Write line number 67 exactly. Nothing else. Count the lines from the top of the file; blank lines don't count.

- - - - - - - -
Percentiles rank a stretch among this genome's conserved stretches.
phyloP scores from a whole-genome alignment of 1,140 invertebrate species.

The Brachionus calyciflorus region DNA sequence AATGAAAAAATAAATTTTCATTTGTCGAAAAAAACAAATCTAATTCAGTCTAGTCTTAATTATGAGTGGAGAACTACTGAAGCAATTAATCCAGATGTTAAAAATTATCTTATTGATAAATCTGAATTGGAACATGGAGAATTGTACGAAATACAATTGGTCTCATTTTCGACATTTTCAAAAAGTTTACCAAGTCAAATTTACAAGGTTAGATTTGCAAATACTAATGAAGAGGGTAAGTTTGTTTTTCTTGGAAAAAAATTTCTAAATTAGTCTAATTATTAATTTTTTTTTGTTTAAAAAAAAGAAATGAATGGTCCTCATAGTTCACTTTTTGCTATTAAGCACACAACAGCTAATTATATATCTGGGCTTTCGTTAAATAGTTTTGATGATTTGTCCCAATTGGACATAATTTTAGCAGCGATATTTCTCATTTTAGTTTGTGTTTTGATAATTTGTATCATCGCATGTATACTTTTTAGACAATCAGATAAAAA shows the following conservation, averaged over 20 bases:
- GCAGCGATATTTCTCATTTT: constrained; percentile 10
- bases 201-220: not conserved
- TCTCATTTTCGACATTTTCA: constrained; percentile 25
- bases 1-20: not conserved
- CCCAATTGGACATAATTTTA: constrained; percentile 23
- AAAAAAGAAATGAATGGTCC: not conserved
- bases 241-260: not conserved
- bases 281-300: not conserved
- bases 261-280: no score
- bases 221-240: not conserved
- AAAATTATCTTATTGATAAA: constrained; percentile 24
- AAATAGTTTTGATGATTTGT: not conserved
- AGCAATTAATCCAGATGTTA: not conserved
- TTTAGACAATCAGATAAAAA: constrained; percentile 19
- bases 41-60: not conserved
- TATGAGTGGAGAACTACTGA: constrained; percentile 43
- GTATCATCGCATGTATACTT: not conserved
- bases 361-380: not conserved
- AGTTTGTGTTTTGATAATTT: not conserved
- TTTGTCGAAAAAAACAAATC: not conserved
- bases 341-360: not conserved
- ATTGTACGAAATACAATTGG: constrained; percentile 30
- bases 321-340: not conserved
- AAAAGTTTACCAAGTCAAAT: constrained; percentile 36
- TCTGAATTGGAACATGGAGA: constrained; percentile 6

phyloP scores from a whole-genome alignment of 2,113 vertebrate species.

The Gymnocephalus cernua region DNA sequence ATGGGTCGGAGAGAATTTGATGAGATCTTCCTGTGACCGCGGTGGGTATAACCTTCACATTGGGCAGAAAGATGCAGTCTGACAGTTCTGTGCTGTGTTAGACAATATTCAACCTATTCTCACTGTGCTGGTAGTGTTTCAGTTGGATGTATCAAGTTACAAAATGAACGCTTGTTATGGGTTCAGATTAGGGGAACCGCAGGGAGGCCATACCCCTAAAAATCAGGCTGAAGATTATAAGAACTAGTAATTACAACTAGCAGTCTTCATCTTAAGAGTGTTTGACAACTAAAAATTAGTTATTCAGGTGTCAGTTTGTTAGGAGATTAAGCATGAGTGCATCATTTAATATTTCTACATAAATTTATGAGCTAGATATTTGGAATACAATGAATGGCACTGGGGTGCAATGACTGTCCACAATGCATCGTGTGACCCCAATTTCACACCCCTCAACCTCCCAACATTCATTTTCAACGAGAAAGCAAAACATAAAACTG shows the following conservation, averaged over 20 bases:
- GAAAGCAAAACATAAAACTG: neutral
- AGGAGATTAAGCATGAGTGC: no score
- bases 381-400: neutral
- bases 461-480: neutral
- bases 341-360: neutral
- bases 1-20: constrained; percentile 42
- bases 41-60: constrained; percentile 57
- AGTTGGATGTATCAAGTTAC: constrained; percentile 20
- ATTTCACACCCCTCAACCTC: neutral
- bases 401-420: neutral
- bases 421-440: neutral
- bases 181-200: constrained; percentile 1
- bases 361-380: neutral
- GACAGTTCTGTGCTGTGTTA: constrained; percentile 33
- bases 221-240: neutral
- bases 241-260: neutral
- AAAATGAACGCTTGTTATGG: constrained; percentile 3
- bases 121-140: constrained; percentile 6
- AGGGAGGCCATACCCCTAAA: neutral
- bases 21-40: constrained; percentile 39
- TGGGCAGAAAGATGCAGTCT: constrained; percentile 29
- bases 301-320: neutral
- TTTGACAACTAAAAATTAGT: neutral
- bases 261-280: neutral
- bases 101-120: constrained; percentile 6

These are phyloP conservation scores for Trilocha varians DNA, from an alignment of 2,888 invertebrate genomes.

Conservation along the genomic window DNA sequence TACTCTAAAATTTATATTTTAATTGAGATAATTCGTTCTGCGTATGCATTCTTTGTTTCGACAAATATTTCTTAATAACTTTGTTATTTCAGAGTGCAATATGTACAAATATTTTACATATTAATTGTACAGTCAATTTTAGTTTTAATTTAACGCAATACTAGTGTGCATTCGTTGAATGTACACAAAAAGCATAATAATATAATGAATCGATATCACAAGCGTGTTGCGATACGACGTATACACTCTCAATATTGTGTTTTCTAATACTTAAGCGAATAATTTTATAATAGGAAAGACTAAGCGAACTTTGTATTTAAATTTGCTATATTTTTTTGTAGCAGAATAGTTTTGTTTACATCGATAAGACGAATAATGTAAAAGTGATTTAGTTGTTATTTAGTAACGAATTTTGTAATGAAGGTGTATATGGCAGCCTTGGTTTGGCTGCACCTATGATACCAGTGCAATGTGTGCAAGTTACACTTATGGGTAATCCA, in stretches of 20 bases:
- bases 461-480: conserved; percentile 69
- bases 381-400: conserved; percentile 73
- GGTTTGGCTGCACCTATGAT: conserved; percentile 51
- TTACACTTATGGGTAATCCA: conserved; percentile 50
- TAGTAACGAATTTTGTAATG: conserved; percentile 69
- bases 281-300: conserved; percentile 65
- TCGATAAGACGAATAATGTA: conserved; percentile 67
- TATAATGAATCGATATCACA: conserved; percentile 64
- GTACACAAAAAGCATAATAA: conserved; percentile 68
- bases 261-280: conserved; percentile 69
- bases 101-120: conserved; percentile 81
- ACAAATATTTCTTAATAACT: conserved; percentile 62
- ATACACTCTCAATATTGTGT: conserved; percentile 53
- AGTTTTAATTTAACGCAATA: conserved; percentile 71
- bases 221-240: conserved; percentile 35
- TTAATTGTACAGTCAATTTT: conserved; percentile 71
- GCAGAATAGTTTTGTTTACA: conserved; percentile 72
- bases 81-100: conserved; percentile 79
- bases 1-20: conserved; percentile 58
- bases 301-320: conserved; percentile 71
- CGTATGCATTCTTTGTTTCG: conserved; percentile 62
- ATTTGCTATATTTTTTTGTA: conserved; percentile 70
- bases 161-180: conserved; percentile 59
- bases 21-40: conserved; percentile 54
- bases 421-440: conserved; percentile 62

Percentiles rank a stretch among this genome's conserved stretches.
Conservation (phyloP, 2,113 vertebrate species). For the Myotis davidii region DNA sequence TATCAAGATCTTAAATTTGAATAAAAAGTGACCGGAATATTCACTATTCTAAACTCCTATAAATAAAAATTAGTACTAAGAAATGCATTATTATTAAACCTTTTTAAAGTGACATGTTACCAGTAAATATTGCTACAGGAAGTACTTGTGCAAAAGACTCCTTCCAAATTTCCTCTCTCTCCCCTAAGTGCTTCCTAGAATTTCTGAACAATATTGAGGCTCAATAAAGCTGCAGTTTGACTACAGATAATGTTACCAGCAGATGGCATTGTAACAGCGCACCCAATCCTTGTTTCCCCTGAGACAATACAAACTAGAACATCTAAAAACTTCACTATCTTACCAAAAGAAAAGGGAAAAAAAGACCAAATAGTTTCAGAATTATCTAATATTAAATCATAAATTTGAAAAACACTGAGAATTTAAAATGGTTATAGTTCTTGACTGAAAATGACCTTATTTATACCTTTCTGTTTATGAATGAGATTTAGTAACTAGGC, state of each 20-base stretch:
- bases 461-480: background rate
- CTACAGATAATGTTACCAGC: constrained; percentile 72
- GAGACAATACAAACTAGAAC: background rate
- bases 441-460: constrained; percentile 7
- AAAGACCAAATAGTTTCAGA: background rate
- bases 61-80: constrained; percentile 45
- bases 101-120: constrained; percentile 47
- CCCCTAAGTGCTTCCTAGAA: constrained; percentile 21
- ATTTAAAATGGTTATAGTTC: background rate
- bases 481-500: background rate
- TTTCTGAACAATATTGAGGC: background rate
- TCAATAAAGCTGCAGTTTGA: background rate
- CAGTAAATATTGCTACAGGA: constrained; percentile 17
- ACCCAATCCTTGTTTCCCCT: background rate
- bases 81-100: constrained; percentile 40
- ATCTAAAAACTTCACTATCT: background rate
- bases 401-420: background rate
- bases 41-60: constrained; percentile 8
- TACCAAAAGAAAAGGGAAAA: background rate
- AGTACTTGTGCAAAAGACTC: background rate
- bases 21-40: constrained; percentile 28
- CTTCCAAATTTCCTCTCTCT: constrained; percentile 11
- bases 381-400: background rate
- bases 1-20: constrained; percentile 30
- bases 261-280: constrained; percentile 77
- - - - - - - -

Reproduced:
- bases 261-280: conserved; percentile 69